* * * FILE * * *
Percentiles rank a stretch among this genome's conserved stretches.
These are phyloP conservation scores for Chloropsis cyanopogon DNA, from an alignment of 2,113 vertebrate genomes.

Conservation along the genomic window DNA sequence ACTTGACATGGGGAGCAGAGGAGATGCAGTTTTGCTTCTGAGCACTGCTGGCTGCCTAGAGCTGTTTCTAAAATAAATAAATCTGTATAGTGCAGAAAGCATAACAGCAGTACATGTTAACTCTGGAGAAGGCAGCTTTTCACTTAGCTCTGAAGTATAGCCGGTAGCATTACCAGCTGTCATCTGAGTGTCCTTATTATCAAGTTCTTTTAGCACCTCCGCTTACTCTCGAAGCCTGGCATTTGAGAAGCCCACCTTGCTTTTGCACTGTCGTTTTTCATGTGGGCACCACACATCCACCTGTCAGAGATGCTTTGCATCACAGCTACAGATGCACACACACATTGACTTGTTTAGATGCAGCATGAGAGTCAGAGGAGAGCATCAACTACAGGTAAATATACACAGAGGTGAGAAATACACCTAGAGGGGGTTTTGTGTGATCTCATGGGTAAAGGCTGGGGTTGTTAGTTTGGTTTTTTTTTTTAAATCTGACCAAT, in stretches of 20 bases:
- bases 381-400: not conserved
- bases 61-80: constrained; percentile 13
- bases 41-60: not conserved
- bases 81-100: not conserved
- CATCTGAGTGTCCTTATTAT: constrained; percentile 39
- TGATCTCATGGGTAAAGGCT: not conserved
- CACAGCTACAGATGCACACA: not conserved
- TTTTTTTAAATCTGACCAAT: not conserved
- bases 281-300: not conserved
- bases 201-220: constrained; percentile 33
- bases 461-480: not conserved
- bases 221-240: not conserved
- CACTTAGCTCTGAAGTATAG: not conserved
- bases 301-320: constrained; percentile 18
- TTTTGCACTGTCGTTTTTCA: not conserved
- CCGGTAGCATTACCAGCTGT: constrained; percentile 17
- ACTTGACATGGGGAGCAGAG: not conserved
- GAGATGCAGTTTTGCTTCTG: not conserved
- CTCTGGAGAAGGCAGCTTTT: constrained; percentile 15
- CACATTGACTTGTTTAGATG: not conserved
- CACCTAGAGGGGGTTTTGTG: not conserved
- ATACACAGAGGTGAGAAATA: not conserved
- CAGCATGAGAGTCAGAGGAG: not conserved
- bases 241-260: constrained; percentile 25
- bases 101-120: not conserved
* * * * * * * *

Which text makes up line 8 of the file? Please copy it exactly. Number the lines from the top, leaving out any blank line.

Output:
- CATCTGAGTGTCCTTATTAT: constrained; percentile 39